Dermott J. Mullan, 404 Park Circle, Elkton MD 21921: mullan@bartol.udel.edu;




1. Introduction


“Bible reading is not for Catholics” summarizes the prejudice I imbibed during the years when I grew up as a Catholic in Northern Ireland. I knew that Bible reading was something that Protestants did. But in my mind, the primary expression of Catholic life was devotion to the Blessed Sacrament. I regarded Bible reading as a secondary practice that merely occurred near the start of Mass.


As a result of my prejudice against Bible reading, I was really taken aback when I came across a certain sentence in a document of Vatican II (Dei Verbum: the last sentence). "Just as the life of the Church is strengthened through more frequent celebration of the Eucharistic mystery, similarly we may hope for a new stimulus for the spiritual life from a growing reverence for the word of God, which lasts forever".


These words of Vatican II opened up new vistas to me. They suggested that "visiting" the word of God in scripture might be as worthwhile in a Catholic life as visiting the Word of God in the Blessed Sacrament. I already felt very welcome when I went into a Catholic Church to visit the Blessed Sacrament. (I have written about this in the Liguorian magazine, December 2001.) But I must say I was very skeptical about an analogous result as regards the Scriptures. Sad to say, my anti-Protestant prejudices died hard.


However, I eventually left Northern Ireland and moved to USA. And one summer, my job took me to an out-of-the-way part of New Mexico. There, it turned out to be impossible for me to make a visit to the Blessed Sacrament on weekdays. That was when I decided to give the Vatican II teaching a try.  After all, what did I have to lose? By the end of the summer, my skepticism about the Vatican II teaching was on the wane. I found myself enjoying the new world of the Scriptures, a world that I had previously regarded as in some sense the property of Protestants only.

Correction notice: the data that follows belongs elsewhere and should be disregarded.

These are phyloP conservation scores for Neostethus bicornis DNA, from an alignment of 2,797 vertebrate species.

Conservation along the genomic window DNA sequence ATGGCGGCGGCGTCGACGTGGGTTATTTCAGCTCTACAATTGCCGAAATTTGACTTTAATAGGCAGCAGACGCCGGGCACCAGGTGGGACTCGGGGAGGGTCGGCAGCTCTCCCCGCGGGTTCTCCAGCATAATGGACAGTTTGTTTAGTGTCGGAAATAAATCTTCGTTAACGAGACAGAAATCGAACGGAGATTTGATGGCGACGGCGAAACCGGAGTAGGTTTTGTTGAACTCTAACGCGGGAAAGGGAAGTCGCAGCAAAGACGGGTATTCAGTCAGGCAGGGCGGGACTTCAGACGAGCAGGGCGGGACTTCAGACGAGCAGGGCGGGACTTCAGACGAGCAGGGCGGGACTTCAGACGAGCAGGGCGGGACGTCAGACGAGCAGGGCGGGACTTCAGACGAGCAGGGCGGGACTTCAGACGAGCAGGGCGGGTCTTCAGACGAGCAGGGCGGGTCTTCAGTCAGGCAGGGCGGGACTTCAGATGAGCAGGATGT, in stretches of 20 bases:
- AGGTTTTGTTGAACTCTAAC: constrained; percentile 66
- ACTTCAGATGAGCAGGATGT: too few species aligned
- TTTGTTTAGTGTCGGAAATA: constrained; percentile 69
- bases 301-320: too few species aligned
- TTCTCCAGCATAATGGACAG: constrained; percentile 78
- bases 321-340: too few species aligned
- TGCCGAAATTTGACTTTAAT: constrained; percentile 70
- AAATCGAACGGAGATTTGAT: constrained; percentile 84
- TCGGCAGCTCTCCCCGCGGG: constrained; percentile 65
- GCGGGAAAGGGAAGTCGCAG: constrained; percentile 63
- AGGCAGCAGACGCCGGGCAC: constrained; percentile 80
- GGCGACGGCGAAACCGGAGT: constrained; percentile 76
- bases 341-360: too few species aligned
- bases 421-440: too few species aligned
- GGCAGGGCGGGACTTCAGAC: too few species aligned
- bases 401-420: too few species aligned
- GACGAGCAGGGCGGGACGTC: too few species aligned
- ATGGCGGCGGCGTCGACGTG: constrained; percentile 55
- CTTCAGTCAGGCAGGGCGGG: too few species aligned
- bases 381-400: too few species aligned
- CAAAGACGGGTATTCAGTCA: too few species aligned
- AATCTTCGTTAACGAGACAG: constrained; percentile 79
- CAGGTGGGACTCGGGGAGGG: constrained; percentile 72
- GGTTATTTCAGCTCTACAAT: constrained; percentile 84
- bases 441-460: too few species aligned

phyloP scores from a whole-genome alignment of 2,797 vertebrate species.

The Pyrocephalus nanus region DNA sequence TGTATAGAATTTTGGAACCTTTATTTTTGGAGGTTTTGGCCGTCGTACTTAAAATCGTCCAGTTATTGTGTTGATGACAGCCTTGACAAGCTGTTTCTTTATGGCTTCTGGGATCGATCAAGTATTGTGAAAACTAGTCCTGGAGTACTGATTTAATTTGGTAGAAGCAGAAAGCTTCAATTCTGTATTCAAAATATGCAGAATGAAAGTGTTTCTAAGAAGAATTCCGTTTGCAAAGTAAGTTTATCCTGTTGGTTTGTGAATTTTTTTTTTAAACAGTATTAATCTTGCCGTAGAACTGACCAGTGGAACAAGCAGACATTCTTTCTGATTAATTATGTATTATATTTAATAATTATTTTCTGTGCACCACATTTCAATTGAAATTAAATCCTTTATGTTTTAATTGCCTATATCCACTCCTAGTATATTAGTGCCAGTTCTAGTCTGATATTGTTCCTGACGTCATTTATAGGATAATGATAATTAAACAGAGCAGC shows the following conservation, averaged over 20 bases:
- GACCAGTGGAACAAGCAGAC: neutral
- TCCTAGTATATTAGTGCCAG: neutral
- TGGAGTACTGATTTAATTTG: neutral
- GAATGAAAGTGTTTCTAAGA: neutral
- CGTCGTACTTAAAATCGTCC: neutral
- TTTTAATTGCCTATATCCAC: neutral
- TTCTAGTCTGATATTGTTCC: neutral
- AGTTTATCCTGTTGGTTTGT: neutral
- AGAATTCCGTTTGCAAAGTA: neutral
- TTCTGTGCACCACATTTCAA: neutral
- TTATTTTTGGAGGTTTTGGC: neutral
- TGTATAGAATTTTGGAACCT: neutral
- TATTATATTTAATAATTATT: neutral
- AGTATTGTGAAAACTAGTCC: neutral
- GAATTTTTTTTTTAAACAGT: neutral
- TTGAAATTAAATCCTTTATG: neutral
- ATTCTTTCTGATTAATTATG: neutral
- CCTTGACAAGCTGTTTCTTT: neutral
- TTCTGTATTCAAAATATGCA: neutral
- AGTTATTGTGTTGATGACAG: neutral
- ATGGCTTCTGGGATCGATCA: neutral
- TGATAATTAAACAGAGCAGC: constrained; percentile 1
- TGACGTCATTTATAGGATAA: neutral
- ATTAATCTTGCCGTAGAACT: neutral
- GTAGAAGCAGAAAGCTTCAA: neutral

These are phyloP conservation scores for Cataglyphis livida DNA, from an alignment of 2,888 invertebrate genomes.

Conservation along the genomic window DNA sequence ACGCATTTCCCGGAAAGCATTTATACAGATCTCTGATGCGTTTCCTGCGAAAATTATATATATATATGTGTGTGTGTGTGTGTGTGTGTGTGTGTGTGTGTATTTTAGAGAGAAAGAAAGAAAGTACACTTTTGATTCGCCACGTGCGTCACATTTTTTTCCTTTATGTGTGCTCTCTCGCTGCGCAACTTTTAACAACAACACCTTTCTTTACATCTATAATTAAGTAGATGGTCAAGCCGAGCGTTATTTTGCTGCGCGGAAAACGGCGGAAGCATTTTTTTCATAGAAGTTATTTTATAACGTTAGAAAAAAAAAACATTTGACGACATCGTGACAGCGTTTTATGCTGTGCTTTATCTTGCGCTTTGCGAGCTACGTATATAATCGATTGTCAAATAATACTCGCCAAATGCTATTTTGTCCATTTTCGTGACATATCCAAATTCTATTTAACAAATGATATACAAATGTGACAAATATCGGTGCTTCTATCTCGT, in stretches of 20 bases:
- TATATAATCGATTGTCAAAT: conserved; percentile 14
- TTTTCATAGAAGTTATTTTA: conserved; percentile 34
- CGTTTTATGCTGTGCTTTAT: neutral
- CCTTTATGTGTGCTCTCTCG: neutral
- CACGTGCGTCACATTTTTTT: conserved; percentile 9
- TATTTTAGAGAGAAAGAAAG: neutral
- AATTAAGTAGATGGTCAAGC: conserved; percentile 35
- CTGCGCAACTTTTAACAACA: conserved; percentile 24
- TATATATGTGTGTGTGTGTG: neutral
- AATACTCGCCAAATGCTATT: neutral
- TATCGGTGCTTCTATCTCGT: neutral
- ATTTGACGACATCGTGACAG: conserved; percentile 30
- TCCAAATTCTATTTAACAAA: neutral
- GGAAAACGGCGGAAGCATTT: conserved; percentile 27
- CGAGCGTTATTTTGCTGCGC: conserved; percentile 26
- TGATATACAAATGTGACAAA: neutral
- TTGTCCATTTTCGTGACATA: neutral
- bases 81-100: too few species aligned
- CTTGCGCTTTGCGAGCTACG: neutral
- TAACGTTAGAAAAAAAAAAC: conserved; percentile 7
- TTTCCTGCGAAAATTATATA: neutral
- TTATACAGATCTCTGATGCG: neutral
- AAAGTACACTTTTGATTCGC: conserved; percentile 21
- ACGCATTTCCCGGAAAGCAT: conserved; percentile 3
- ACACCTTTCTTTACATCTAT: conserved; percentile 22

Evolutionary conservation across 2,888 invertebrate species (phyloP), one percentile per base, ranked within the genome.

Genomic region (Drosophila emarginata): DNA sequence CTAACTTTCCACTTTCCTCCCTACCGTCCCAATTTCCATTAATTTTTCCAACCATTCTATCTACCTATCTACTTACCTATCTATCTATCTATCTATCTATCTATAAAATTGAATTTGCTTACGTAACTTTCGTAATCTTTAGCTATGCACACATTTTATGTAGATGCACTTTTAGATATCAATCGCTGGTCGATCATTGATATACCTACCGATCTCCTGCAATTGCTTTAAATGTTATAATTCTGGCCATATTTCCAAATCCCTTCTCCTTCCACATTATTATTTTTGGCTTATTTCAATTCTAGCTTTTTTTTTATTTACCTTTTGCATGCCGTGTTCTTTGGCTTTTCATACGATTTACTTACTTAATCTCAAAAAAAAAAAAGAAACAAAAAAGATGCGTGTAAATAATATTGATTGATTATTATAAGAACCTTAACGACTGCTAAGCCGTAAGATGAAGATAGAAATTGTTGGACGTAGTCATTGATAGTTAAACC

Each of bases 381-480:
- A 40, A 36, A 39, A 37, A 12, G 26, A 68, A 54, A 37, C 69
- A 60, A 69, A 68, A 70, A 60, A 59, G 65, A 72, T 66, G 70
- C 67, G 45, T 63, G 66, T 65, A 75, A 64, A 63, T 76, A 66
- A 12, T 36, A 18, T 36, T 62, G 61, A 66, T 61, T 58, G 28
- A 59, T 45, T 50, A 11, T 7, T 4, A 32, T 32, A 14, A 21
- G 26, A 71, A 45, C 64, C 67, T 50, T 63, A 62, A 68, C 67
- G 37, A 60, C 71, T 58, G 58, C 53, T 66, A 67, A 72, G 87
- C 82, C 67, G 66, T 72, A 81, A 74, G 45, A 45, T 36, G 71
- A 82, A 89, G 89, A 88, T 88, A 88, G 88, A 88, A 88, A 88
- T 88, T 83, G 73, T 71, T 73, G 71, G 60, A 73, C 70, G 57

2. Letters from my father


At about the same time that I was starting to read Scripture, I began to receive letters from my father who still lived in Ireland. After my mother died, my father took up the task of writing regularly to each of his four children. As a result, I could count on the fact that every couple of weeks, a letter would arrive with news from home.


To my amazement, I have recently discovered that the Church describes the Scriptures as "letters from our heavenly Father". I do not believe that it was a coincidence that, at the time in my life when I was beginning to receive regular letters from my father in Ireland, I began to read the “letters” from my (heavenly) Father in scripture.


I would like to compare the letters I received from my earthly father with the letters from my heavenly Father in scripture. 



3. The last letter from my (earthly) father


Strange as it may sound, I actually received a letter from my father after he died. There was no miracle involved in this: it was the normal delay of a week or so in transporting the letter from Ireland to the USA.


I have the letter in front of me as I write. I treasure it now. The letter is in the characteristic hand-writing that all of his four children knew so well. Even at the best of times, my father's hand was not easy to decipher. As he became older, the writing became worse, and towards the end of his last letter, he went so far as to include the phrase "I hope you can make out this scrawl".


And of course, for his last letter in particular, I worked hard to "make out the scrawl". Every last word of it. And why not? Here was news from home written from a viewpoint that no one else in the world could describe to me.


In the letter, my father brought me up to date on the state of his health: "at my age [he was 84 years old], the old frame is starting to crack". He told me about the death of his last surviving brother. He directed specific remarks to each of my children, especially the five oldest whom he remembered best from his visits to America. He had a warm comment for my wife: "Let me give her my best love and regards for her good health". The parting greeting in the letter was: "Good luck and love from Daddy".